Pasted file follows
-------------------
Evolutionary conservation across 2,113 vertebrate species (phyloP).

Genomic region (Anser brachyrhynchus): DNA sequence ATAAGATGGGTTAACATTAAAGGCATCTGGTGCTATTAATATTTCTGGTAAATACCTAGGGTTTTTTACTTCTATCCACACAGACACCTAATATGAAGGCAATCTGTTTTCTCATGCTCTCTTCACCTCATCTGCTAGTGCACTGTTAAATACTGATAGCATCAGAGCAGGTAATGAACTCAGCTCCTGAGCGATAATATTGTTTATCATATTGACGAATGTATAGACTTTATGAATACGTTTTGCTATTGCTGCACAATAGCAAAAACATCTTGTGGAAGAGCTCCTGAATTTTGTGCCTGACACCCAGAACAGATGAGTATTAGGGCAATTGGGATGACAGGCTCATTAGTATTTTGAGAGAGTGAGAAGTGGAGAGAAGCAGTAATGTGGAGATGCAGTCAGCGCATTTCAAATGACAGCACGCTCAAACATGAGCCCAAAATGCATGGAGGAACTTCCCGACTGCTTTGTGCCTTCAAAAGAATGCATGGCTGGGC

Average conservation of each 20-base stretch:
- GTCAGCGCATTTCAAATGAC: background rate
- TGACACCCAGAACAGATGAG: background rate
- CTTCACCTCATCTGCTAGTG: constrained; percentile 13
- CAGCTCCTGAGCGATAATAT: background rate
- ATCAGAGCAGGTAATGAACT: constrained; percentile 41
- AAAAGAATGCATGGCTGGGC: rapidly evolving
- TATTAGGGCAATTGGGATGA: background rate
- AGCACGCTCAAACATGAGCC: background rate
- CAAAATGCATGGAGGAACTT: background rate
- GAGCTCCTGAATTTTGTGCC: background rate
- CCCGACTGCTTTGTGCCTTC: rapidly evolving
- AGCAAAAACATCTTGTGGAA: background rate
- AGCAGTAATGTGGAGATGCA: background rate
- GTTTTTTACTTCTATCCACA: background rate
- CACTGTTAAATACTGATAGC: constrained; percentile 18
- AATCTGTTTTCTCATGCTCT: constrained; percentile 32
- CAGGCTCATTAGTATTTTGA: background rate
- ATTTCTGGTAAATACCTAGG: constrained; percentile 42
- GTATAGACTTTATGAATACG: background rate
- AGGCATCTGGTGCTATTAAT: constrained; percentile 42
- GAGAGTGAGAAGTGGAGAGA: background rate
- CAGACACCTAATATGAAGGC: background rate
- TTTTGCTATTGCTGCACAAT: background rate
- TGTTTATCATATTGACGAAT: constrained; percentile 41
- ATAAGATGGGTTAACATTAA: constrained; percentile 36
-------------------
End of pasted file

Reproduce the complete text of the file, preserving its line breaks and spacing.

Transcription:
Evolutionary conservation across 2,113 vertebrate species (phyloP).

Genomic region (Anser brachyrhynchus): DNA sequence ATAAGATGGGTTAACATTAAAGGCATCTGGTGCTATTAATATTTCTGGTAAATACCTAGGGTTTTTTACTTCTATCCACACAGACACCTAATATGAAGGCAATCTGTTTTCTCATGCTCTCTTCACCTCATCTGCTAGTGCACTGTTAAATACTGATAGCATCAGAGCAGGTAATGAACTCAGCTCCTGAGCGATAATATTGTTTATCATATTGACGAATGTATAGACTTTATGAATACGTTTTGCTATTGCTGCACAATAGCAAAAACATCTTGTGGAAGAGCTCCTGAATTTTGTGCCTGACACCCAGAACAGATGAGTATTAGGGCAATTGGGATGACAGGCTCATTAGTATTTTGAGAGAGTGAGAAGTGGAGAGAAGCAGTAATGTGGAGATGCAGTCAGCGCATTTCAAATGACAGCACGCTCAAACATGAGCCCAAAATGCATGGAGGAACTTCCCGACTGCTTTGTGCCTTCAAAAGAATGCATGGCTGGGC

Average conservation of each 20-base stretch:
- GTCAGCGCATTTCAAATGAC: background rate
- TGACACCCAGAACAGATGAG: background rate
- CTTCACCTCATCTGCTAGTG: constrained; percentile 13
- CAGCTCCTGAGCGATAATAT: background rate
- ATCAGAGCAGGTAATGAACT: constrained; percentile 41
- AAAAGAATGCATGGCTGGGC: rapidly evolving
- TATTAGGGCAATTGGGATGA: background rate
- AGCACGCTCAAACATGAGCC: background rate
- CAAAATGCATGGAGGAACTT: background rate
- GAGCTCCTGAATTTTGTGCC: background rate
- CCCGACTGCTTTGTGCCTTC: rapidly evolving
- AGCAAAAACATCTTGTGGAA: background rate
- AGCAGTAATGTGGAGATGCA: background rate
- GTTTTTTACTTCTATCCACA: background rate
- CACTGTTAAATACTGATAGC: constrained; percentile 18
- AATCTGTTTTCTCATGCTCT: constrained; percentile 32
- CAGGCTCATTAGTATTTTGA: background rate
- ATTTCTGGTAAATACCTAGG: constrained; percentile 42
- GTATAGACTTTATGAATACG: background rate
- AGGCATCTGGTGCTATTAAT: constrained; percentile 42
- GAGAGTGAGAAGTGGAGAGA: background rate
- CAGACACCTAATATGAAGGC: background rate
- TTTTGCTATTGCTGCACAAT: background rate
- TGTTTATCATATTGACGAAT: constrained; percentile 41
- ATAAGATGGGTTAACATTAA: constrained; percentile 36